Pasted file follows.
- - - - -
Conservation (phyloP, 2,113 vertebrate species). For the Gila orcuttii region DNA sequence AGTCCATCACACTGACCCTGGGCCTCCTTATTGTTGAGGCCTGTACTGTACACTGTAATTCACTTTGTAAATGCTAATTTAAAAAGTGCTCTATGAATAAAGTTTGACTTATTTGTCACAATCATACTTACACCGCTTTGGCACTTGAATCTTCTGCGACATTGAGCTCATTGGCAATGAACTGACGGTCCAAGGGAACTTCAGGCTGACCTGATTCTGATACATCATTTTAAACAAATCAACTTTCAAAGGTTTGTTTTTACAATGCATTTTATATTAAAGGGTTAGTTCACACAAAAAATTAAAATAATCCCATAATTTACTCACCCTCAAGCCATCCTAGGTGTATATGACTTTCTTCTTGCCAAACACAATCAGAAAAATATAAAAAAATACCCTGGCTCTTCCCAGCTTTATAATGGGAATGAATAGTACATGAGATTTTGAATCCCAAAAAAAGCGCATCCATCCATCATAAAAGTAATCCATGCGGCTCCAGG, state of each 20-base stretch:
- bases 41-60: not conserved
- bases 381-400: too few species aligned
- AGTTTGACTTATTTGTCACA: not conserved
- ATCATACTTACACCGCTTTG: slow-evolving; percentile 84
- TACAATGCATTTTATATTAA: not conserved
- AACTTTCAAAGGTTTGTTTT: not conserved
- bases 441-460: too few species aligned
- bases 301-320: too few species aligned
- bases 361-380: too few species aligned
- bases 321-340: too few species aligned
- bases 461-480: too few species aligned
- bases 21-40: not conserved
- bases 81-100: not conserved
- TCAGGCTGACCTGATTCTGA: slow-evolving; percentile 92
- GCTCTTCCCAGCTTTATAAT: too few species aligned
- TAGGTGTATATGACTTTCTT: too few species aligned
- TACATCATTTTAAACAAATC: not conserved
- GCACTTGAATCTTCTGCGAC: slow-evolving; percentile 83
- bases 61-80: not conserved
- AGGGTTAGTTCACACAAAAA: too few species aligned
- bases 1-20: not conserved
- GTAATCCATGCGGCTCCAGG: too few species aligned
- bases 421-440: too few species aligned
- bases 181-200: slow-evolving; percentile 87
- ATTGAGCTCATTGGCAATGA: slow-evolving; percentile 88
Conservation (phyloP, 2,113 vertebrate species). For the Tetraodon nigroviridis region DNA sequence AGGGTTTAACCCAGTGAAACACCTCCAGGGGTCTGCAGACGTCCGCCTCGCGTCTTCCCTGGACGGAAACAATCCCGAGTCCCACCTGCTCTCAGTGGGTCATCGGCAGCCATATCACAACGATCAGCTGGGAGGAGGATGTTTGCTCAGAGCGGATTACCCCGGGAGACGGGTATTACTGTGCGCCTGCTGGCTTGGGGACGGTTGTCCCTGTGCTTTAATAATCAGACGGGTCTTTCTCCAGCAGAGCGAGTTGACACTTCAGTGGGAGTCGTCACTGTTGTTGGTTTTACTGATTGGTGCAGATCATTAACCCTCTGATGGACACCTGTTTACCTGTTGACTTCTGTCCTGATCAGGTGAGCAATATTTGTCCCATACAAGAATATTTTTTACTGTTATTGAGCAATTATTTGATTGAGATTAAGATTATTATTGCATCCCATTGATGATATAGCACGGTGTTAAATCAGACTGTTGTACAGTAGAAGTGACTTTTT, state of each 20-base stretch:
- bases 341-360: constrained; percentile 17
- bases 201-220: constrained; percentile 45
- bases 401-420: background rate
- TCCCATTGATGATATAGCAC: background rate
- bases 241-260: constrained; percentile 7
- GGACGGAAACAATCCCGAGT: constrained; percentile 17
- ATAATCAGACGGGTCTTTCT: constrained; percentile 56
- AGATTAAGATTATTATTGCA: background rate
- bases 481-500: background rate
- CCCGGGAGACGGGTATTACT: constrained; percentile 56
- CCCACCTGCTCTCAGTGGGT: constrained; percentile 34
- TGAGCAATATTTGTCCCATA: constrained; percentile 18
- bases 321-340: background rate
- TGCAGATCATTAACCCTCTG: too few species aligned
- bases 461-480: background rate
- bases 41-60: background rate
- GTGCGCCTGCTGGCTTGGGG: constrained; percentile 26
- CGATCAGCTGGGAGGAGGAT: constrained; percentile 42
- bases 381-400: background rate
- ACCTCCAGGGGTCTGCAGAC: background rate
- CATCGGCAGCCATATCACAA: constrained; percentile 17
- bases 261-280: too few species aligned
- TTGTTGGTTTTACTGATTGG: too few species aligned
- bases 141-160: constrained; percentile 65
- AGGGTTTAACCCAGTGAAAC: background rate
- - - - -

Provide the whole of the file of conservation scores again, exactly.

Conservation (phyloP, 2,113 vertebrate species). For the Gila orcuttii region DNA sequence AGTCCATCACACTGACCCTGGGCCTCCTTATTGTTGAGGCCTGTACTGTACACTGTAATTCACTTTGTAAATGCTAATTTAAAAAGTGCTCTATGAATAAAGTTTGACTTATTTGTCACAATCATACTTACACCGCTTTGGCACTTGAATCTTCTGCGACATTGAGCTCATTGGCAATGAACTGACGGTCCAAGGGAACTTCAGGCTGACCTGATTCTGATACATCATTTTAAACAAATCAACTTTCAAAGGTTTGTTTTTACAATGCATTTTATATTAAAGGGTTAGTTCACACAAAAAATTAAAATAATCCCATAATTTACTCACCCTCAAGCCATCCTAGGTGTATATGACTTTCTTCTTGCCAAACACAATCAGAAAAATATAAAAAAATACCCTGGCTCTTCCCAGCTTTATAATGGGAATGAATAGTACATGAGATTTTGAATCCCAAAAAAAGCGCATCCATCCATCATAAAAGTAATCCATGCGGCTCCAGG, state of each 20-base stretch:
- bases 41-60: not conserved
- bases 381-400: too few species aligned
- AGTTTGACTTATTTGTCACA: not conserved
- ATCATACTTACACCGCTTTG: slow-evolving; percentile 84
- TACAATGCATTTTATATTAA: not conserved
- AACTTTCAAAGGTTTGTTTT: not conserved
- bases 441-460: too few species aligned
- bases 301-320: too few species aligned
- bases 361-380: too few species aligned
- bases 321-340: too few species aligned
- bases 461-480: too few species aligned
- bases 21-40: not conserved
- bases 81-100: not conserved
- TCAGGCTGACCTGATTCTGA: slow-evolving; percentile 92
- GCTCTTCCCAGCTTTATAAT: too few species aligned
- TAGGTGTATATGACTTTCTT: too few species aligned
- TACATCATTTTAAACAAATC: not conserved
- GCACTTGAATCTTCTGCGAC: slow-evolving; percentile 83
- bases 61-80: not conserved
- AGGGTTAGTTCACACAAAAA: too few species aligned
- bases 1-20: not conserved
- GTAATCCATGCGGCTCCAGG: too few species aligned
- bases 421-440: too few species aligned
- bases 181-200: slow-evolving; percentile 87
- ATTGAGCTCATTGGCAATGA: slow-evolving; percentile 88
Conservation (phyloP, 2,113 vertebrate species). For the Tetraodon nigroviridis region DNA sequence AGGGTTTAACCCAGTGAAACACCTCCAGGGGTCTGCAGACGTCCGCCTCGCGTCTTCCCTGGACGGAAACAATCCCGAGTCCCACCTGCTCTCAGTGGGTCATCGGCAGCCATATCACAACGATCAGCTGGGAGGAGGATGTTTGCTCAGAGCGGATTACCCCGGGAGACGGGTATTACTGTGCGCCTGCTGGCTTGGGGACGGTTGTCCCTGTGCTTTAATAATCAGACGGGTCTTTCTCCAGCAGAGCGAGTTGACACTTCAGTGGGAGTCGTCACTGTTGTTGGTTTTACTGATTGGTGCAGATCATTAACCCTCTGATGGACACCTGTTTACCTGTTGACTTCTGTCCTGATCAGGTGAGCAATATTTGTCCCATACAAGAATATTTTTTACTGTTATTGAGCAATTATTTGATTGAGATTAAGATTATTATTGCATCCCATTGATGATATAGCACGGTGTTAAATCAGACTGTTGTACAGTAGAAGTGACTTTTT, state of each 20-base stretch:
- bases 341-360: constrained; percentile 17
- bases 201-220: constrained; percentile 45
- bases 401-420: background rate
- TCCCATTGATGATATAGCAC: background rate
- bases 241-260: constrained; percentile 7
- GGACGGAAACAATCCCGAGT: constrained; percentile 17
- ATAATCAGACGGGTCTTTCT: constrained; percentile 56
- AGATTAAGATTATTATTGCA: background rate
- bases 481-500: background rate
- CCCGGGAGACGGGTATTACT: constrained; percentile 56
- CCCACCTGCTCTCAGTGGGT: constrained; percentile 34
- TGAGCAATATTTGTCCCATA: constrained; percentile 18
- bases 321-340: background rate
- TGCAGATCATTAACCCTCTG: too few species aligned
- bases 461-480: background rate
- bases 41-60: background rate
- GTGCGCCTGCTGGCTTGGGG: constrained; percentile 26
- CGATCAGCTGGGAGGAGGAT: constrained; percentile 42
- bases 381-400: background rate
- ACCTCCAGGGGTCTGCAGAC: background rate
- CATCGGCAGCCATATCACAA: constrained; percentile 17
- bases 261-280: too few species aligned
- TTGTTGGTTTTACTGATTGG: too few species aligned
- bases 141-160: constrained; percentile 65
- AGGGTTTAACCCAGTGAAAC: background rate